But changing course won’t be easy. Deforestation, climate change and pesticide overuse, “all three of these unpleasant truths are anathema to the wealthy world and of no interest to the [Jair] Bolsonaros and [running their tropical [nations], and the upper classes that survive because of them,” Janzen writes, referring to the Brazilian rightist president and Venezuelan leftist leader, both known for their anti-environmental policies.

Overpopulation (but not of insects)

There is, says Lister, a deeper, darker conundrum: “We are at least 60 percent to 70 percent over carrying capacity of the planet. That means we need 1.6 to 1.7 Earths to support the current human population. If that goes to 9 to 10 billion people, as predicted [by later this century]… we are going to need another Earth.”

Underlying all our environmental woes, say a number of entomologists and ecologists, is the indisputable, but rarely discussed, reality of 7.5 billion human beings — six billion more than in 1900. And yet, the human population explosion remains a mostly untouchable topic, but a problem for which proven solutions exist.

The best way to combat overpopulation, experts say, is not war, famine or disease. What we already know works is supporting women globally: making sure they are educated (educated women statistically have fewer children) and providing quality healthcare, including contraceptives and family planning — everywhere.

Fertility rates have declined in much of the world over the last 50 years. Still, those rates remain unsustainably high in one region: Sub-Saharan Africa, notes Novotny. He argues for an economic solution there and elsewhere to insect decline: “Make sure developing countries, particularly in Africa, increase personal income by US$2,000-$3,000 per capita, which everywhere else [globally] caused decline in family size.” As humans are able to meet or exceed their basic needs — such as nutrition, healthcare, education and elder care — they everywhere tend to have fewer children.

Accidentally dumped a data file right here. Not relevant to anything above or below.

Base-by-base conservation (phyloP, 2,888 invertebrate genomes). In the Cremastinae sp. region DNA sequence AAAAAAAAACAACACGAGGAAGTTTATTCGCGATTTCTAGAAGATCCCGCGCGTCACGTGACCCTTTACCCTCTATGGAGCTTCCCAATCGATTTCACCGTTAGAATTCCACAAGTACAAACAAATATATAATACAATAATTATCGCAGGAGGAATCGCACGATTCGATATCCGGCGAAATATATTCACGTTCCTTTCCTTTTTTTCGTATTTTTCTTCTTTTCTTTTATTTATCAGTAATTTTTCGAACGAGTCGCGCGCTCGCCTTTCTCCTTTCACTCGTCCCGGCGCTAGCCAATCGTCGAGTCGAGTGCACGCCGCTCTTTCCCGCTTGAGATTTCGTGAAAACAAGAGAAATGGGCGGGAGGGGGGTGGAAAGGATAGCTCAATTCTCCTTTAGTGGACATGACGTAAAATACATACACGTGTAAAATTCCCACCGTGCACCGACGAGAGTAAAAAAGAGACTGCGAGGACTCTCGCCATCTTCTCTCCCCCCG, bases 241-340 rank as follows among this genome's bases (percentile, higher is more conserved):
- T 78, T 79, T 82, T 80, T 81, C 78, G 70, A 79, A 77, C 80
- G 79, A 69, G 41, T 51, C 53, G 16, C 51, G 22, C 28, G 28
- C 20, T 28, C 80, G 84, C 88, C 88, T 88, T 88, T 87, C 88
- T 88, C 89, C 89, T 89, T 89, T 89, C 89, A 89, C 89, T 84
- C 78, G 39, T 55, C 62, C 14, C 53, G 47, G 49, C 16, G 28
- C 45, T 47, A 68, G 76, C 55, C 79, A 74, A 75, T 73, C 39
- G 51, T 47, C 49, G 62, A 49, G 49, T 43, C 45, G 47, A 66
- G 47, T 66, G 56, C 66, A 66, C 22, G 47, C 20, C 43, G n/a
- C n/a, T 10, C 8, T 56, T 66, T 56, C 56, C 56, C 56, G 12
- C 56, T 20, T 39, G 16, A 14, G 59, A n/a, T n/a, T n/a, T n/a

Lister points to success in China, which recently announced its population will plateau within a decade and then begin declining, due to women having fewer children. “I’m thinking, ‘Hallelujah. This is the best news I’ve heard in ages!’” he says.

The Delta Plan — the Netherlands example

The first hard data hinting at an insect apocalypse came in 2017 with a study that found winged insect populations had dropped by 75 percent in 27 years in German nature areas. The neighboring Dutch took this data to heart, and a mere two years later are pressing forward with action to improve insect life.

“Our study… led to shock [in the Netherlands], it was on every television program, it was in all the papers,” says Hans de Kroon, a German study co-author and a scientist from the Netherlands.

De Kroon and colleagues were even invited to speak to the Dutch parliament. Then a local journalist called the head of a powerful farming organization to ask his opinion. He responded that an insect apocalypse “‘is not [conducive] to our profits… We’re very concerned about this,’” according to de Kroon. Encouraged, the researchers reached out to the farming group, bringing about a productive alliance that may lead to a large-scale change in how the Dutch produce crops and livestock.

The result is the Netherlands’ Delta Plan for Biodiversity Recovery — a revolutionary new national conservation blueprint which has received a thumbs up from Carola Schouten, the nation’s Minister of Agriculture, Nature and Food. As importantly, it is supported by scientists and agribusiness.

“Several millions” of Euros have been slated “to change the way we do our agriculture and to improve the quality of our landscape,” reports de Kroon.